By the time of the 2nd Afghan War St John Thomas Frome was a Captain in the 72nd Regiment (Duke of Albany's Highlanders), which shortly afterwards became the 1st Battalion of the Seaforth Highlanders. He had seen a lot of action during this war, including the storming of Peiwar Kotal in 1878, the Battle of Charasiab in 1879, and in the late summer of 1880 he was part of a force under General (later Lord) Sir Frederick Roberts.
Having occupied Kabul, Roberts marched 10,000 men 300 miles to Kandahar, which was under siege by the Afghan leader Ayub Khan. Kandahar was relieved and the war then ended, but during the last battle St John Frome was killed in action at Baba Wali Kotal on 1 September 1880. There is an online photo of St John at http://glosters.tripod.com/afghinf.htm.
In 1887 Dora married civil engineer Frank George Wynne, who was the son of General George Wynne RE, a friend of Edward Frome's; she died in 1930, then living in Bagshot. Touchingly she left £5,000 to her long-time 'dear nurse and companion', plus £25 for each year of her devoted service since 1914.
Edward died at Ewell on 12 February 1890, having just turned 88, and his three unmarried daughters then moved away. Jane died whilst in Funchal, Madeira in 1895, followed by Emily in 1896. Eleanor ultimately ended up as an inmate of a private lunatic asylum at Hadlow, Kent and died in 1900. Edward was buried with his wife in Epsom Cemetery (Grave A11A); Emily and Eleanor were subsequently interred in the same grave.
As an aside, I was surprised that Edward never received a knighthood or some other high honour and a clue may be in a few lines published similarly in several newspapers in 1868: they were 'The public is ignorant of the reasons which have led to General Frome's appointment, the announcement of which was received with astonishment in military circles. Nothing can be said for the General's merits and qualifications for the offices, for the best of all reasons, namely, that they are entirely unknown.' Still, at least Australia valued him and put him in their Dictionary of National Biography, which is not the case for the British equivalent. He did, however, get a decent obituary in The Times.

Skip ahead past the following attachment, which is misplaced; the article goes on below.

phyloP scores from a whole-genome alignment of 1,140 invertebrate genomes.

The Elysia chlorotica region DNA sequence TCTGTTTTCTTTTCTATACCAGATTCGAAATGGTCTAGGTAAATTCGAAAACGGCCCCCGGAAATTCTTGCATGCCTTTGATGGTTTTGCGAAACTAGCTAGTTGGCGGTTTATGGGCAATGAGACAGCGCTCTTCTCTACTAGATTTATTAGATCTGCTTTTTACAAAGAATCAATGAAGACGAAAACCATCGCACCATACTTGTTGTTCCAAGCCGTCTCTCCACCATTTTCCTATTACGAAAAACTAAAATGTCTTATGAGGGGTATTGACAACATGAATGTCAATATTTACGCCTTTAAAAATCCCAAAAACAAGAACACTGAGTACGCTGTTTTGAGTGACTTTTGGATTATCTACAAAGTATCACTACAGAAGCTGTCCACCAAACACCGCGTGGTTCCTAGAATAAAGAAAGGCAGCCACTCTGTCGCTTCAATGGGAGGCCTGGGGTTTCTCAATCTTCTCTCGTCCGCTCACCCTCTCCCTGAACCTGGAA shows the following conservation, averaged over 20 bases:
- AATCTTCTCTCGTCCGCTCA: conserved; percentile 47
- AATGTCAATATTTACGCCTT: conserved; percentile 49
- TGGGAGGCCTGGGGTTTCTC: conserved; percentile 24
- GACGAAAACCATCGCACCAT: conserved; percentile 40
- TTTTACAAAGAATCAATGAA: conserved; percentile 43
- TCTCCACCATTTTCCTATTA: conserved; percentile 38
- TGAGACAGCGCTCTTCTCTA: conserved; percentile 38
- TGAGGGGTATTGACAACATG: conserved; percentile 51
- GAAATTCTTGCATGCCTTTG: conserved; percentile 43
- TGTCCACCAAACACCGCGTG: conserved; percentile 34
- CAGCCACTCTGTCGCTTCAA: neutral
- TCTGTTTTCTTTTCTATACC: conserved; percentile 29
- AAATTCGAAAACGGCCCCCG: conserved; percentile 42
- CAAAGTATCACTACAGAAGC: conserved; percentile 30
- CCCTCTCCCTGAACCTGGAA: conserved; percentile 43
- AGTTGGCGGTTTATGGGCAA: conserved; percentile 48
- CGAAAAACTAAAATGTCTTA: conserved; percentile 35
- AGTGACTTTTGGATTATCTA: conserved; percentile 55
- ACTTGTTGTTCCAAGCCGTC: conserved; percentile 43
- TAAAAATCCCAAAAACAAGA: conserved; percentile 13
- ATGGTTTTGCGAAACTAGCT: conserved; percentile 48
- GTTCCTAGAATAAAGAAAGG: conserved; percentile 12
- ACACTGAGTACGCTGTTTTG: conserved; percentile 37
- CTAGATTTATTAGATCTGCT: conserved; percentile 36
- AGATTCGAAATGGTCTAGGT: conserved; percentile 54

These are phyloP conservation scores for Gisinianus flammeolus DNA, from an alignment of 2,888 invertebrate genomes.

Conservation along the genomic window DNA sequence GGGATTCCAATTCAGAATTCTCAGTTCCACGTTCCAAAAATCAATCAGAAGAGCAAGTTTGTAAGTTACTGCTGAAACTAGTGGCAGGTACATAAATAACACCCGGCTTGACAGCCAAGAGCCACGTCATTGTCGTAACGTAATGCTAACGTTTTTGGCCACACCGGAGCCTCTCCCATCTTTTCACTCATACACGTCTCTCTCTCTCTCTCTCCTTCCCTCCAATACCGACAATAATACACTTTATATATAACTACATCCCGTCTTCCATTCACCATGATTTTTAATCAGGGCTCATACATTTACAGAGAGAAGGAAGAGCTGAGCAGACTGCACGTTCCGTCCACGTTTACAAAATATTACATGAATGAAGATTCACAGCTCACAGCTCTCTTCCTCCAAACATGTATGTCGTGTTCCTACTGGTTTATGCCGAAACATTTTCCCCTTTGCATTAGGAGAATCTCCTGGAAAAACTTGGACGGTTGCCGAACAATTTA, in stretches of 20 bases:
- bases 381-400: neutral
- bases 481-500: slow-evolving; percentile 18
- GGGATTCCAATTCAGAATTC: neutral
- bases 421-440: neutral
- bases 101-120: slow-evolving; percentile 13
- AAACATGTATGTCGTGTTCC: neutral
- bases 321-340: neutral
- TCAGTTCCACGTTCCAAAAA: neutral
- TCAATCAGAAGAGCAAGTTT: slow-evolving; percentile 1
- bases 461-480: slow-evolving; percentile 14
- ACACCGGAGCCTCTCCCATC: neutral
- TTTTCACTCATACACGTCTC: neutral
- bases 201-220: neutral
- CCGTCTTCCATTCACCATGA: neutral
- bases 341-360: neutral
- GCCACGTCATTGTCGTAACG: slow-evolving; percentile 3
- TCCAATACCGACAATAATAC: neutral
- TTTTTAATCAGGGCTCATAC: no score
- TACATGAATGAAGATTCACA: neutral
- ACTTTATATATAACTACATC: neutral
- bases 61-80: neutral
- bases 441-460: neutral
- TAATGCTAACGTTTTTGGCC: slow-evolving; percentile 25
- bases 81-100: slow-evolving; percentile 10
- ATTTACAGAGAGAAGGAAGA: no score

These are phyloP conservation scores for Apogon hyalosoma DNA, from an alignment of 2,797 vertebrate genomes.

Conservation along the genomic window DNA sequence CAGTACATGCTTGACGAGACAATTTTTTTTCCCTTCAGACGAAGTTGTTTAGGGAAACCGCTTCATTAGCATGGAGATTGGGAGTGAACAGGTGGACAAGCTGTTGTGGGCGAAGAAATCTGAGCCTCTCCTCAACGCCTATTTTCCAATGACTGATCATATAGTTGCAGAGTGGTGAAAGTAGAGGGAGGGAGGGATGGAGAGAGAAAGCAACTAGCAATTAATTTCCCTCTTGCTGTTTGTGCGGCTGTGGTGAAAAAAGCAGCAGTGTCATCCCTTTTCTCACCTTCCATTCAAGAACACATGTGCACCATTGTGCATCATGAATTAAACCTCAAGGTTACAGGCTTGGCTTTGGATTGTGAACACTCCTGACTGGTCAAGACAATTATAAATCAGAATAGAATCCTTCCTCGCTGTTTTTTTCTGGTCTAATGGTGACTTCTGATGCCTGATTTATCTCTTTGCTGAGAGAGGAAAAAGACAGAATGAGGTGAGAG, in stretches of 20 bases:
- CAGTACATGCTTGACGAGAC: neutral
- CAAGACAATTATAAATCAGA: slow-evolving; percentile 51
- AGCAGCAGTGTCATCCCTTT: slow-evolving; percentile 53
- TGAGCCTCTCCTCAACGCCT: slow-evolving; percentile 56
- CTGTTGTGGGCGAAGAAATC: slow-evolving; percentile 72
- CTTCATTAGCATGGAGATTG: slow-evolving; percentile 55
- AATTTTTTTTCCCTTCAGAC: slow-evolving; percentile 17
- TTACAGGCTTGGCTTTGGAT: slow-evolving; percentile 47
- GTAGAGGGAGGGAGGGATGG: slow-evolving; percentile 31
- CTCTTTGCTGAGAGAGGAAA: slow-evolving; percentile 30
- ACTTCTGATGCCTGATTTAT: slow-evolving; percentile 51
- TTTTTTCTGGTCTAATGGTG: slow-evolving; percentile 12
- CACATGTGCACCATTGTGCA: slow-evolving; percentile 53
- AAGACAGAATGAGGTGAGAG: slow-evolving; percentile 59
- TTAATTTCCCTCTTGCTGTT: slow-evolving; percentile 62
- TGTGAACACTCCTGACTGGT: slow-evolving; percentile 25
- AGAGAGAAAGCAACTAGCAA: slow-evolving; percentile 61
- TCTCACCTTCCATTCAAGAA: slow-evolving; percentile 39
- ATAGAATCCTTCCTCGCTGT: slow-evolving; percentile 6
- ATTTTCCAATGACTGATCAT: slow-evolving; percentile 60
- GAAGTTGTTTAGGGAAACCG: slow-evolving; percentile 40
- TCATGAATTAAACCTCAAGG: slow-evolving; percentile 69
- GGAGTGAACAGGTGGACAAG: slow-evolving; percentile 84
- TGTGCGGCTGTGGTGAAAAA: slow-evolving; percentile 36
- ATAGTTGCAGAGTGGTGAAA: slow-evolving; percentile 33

*Fellow of the Royal Astronomical Society
**Rothbury House, on Chiswick Mall, was the London home of the Smart family, whose main family seat was at Trewhitt, Northumberland. Mrs Frome's mother was a Smart, so I imagine that is how Emily Margaret Frome came to be living at Rothbury House when she died.
Note: During the time I have been writing for this website, I have wondered how several retired Generals came to be living in Ewell. We know that Sir John Stokes was a friend of Robert Barlow McCrea and that the latter came from a Guernsey family, so did he have links with Frome? He did. Frome's sister, Theodosia Maria, was married to George Dobrée of Guernsey, who was the first cousin of Charlotte Dobrée, mother of General McCrea. No coincidence then that Ewell had so many retired Generals on its books!